In retrospect we can see that these attempts to bring a double awareness within the compass of a single imaginative vision were destined to failure. Modern society has made the roles of man of letters and artist mutually irreconcilable without a loss in commitment on one side or the other. The fact of communication presupposes a common language; and as [217/218] Arnold knew, it is the business of the man of letters to help formulate that language, whereas the artist must speak with his own voice. Under the favoring circumstances of a homogeneous culture (for which Arnold's term was an "epoch of concentration"), the artist may find his public waiting; but when the center falls apart, the dialogue of the mind with itself sustains him. By seeking their audience rather than letting it find them, Tennyson, Browning, and Arnold split their allegiance and partially disengaged themselves from the life of the imagination. The resultant access in prestige and influence involved a fatal loss in artistic status. Their inherent poetic resources only serve to accentuate how great this loss was.

If the uncritical adulation of the age was what they had had most at heart, then, at least, it could be demonstrated that Tennyson, Browning, and Arnold rested on their achievements as men of letters. Like Paracelsus, they were to learn that there are many ways to attain and many levels of attainment. Their later years were embittered by the indiscriminate vagaries of contemporary fame. They were admired, it is true, but for all the wrong reasons; the mask had, after all, got mistaken for the face. Haughtily aloof, Tennyson reverted to his early manner and wrote mysterious poems out of his inner mind. Browning turned crotchety and dissipated his talents in futile disputation, trying to defend the anti-rational on rational grounds. Arnold, wiser, abandoned poetry for expostulatory prose. Meanwhile, the succeeding generation of poets was making the choice that the great Victorians had declined to make. It is arresting to note how unerringly the Pre-Raphaelites and their associates in the aesthetic movement singled out the vital elements in the work of their predecessors. As the early illustrations of Tennyson's poems show, the Pre-Raphaelite painters penetrated to the heart of the poet's imaginative being. One thinks also of Swinburne's admiration for Maud and of Edward Fitzgerald's lifelong insistence that the best of Tennyson was to be found in his early compositions. It was Rossetti who discovered and brought Pauline back to life after twenty-five [218/219] years of oblivion, just as it was Browning himself who persuaded Arnold to republish Empedocles on Etna.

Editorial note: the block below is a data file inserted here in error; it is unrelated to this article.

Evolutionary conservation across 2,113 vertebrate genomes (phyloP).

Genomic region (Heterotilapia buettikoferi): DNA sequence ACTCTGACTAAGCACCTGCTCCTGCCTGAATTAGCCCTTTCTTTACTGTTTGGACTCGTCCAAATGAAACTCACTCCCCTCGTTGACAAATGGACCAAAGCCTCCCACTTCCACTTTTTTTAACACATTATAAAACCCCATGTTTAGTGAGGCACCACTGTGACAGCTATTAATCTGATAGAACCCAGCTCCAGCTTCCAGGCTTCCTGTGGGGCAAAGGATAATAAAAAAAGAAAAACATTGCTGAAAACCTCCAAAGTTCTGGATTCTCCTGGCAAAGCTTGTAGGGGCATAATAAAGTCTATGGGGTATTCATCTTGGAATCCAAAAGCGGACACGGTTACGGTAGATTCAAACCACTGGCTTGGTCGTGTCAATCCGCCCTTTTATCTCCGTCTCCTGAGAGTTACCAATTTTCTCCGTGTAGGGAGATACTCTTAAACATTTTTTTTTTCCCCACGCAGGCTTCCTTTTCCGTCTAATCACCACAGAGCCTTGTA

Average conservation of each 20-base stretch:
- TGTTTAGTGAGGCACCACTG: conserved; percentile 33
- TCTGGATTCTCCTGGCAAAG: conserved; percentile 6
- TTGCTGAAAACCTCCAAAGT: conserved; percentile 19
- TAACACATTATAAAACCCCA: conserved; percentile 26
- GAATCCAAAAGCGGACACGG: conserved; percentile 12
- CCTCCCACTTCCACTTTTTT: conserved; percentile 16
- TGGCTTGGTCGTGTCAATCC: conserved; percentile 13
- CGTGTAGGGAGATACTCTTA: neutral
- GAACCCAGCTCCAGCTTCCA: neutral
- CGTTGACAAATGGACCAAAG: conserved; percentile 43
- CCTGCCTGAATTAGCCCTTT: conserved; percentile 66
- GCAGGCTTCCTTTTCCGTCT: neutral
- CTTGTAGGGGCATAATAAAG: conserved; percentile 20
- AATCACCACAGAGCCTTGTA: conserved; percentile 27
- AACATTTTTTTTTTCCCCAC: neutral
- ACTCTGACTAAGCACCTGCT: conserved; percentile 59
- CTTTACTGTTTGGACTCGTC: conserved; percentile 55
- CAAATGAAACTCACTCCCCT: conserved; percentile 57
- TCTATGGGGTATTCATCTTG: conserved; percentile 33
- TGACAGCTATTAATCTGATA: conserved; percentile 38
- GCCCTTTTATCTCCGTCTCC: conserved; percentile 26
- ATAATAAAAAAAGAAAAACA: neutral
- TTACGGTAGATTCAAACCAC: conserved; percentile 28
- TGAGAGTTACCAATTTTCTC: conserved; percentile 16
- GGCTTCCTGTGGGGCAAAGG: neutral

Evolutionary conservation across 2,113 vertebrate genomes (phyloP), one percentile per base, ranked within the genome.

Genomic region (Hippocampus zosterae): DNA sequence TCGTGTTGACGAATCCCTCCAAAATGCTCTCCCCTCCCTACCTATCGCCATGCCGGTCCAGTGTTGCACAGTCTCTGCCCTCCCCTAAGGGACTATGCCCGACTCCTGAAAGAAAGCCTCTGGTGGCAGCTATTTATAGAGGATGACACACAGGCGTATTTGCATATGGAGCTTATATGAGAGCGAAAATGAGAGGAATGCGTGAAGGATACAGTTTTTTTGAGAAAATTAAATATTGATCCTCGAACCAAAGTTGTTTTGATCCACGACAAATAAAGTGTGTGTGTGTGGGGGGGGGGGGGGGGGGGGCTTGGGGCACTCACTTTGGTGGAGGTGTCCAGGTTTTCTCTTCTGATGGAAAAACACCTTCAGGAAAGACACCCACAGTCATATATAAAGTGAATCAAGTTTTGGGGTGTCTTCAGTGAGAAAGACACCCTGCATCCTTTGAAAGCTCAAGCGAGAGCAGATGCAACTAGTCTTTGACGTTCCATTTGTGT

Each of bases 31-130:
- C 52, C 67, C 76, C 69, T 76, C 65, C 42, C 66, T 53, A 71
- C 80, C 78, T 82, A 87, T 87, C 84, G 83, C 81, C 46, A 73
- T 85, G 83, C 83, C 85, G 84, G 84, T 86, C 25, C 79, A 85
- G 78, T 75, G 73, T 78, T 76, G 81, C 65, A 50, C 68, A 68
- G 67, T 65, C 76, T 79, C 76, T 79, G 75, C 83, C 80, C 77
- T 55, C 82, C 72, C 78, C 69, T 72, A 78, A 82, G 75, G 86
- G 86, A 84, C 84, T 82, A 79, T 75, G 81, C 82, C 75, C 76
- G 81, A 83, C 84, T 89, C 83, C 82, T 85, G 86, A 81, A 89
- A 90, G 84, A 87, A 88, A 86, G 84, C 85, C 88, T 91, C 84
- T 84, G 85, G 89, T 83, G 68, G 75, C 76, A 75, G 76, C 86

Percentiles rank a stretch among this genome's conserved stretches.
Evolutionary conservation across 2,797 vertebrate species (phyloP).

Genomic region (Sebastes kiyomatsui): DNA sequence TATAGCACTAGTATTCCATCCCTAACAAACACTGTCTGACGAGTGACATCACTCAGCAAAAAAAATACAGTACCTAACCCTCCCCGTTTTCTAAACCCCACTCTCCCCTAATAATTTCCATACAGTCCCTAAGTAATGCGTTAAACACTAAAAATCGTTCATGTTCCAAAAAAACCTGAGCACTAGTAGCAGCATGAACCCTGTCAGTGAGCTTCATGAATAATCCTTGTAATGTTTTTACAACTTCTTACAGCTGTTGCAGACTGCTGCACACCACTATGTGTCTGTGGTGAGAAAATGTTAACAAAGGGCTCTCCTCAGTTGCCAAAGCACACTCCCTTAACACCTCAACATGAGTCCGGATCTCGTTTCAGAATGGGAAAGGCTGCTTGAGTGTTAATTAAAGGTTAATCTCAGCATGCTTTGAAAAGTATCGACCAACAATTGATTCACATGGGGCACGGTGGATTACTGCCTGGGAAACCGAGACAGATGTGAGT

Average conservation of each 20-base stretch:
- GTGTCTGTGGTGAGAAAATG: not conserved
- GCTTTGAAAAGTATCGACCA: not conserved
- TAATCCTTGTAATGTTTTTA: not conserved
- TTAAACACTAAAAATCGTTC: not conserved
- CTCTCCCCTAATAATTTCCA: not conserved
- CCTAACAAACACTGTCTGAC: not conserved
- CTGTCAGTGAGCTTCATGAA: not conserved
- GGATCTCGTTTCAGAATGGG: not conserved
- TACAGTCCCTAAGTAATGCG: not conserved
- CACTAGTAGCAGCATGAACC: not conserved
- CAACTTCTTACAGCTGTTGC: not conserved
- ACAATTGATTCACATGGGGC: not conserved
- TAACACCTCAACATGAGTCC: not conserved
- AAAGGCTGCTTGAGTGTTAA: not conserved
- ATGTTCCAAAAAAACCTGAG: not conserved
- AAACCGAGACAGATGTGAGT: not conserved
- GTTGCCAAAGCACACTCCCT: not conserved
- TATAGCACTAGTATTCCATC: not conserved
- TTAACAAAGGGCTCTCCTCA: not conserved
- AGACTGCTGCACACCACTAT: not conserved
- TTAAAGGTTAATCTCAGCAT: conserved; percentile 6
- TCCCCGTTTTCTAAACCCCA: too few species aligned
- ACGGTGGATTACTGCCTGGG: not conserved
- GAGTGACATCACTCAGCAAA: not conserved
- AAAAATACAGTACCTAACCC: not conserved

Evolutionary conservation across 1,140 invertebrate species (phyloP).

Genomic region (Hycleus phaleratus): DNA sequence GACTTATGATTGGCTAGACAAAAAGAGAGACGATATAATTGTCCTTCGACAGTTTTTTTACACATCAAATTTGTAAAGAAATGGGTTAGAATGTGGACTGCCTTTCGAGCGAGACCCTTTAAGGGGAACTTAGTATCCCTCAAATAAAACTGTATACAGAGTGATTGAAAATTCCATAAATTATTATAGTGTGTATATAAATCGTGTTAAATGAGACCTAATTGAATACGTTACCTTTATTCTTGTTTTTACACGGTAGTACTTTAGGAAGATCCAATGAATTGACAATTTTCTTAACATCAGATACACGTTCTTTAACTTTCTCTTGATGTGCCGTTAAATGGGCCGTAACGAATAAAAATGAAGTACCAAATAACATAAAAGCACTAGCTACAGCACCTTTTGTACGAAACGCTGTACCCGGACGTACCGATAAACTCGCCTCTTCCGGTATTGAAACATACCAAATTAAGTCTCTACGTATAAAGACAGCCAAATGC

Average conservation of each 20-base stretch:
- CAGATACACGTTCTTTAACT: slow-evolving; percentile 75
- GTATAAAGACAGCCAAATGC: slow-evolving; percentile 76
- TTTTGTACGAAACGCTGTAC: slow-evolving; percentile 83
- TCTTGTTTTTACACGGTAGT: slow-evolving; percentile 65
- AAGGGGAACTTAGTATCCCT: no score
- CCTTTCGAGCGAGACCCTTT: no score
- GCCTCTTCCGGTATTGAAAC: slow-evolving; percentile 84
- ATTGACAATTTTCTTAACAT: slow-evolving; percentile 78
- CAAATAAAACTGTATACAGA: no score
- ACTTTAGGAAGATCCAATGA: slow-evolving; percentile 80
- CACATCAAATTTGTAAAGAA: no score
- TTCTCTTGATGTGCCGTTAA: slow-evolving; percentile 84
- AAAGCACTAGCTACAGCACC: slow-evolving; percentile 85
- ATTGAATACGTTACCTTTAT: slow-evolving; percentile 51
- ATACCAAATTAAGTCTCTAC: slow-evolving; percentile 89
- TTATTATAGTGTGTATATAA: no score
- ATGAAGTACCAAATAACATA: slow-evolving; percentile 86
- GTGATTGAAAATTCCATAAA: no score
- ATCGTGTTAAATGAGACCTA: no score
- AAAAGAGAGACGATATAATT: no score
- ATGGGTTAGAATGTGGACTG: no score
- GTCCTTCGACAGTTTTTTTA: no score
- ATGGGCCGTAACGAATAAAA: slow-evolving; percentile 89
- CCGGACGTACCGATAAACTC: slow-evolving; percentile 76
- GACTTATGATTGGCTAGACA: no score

But the real influence of Tennyson, Browning, and Arnold has operated subterraneously. If their outer awareness took undue cognizance of the surface ripples of Victorian life, they were inwardly aware of the deep ground-swells of change. The individual perceptions, whose concealed operation we have identified in their poetry, were to become the leading motifs of subsequent literary movements. Tennyson's "other life" of dreams foreshadows psychological theories of the imagination and accords with modern thinking about the creative process. Through his reduction of human behavior to its instinctual components Browning anticipates the emergence of modern primitivism. And Arnold's account of the deracinated artist continues to be an obsessive theme in contemporary writing. But such insights were alien to the pretensions of the society which gave rise to them. Because, however hard they tried, they could not simultaneously inhabit the worlds of the imagination and of Victorian society, a split opened, dividing the artistic awareness of Tennyson, Browning, and Arnold. Their failure to close this breach confirmed the alienation of the modern artist.


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Last modified June 2000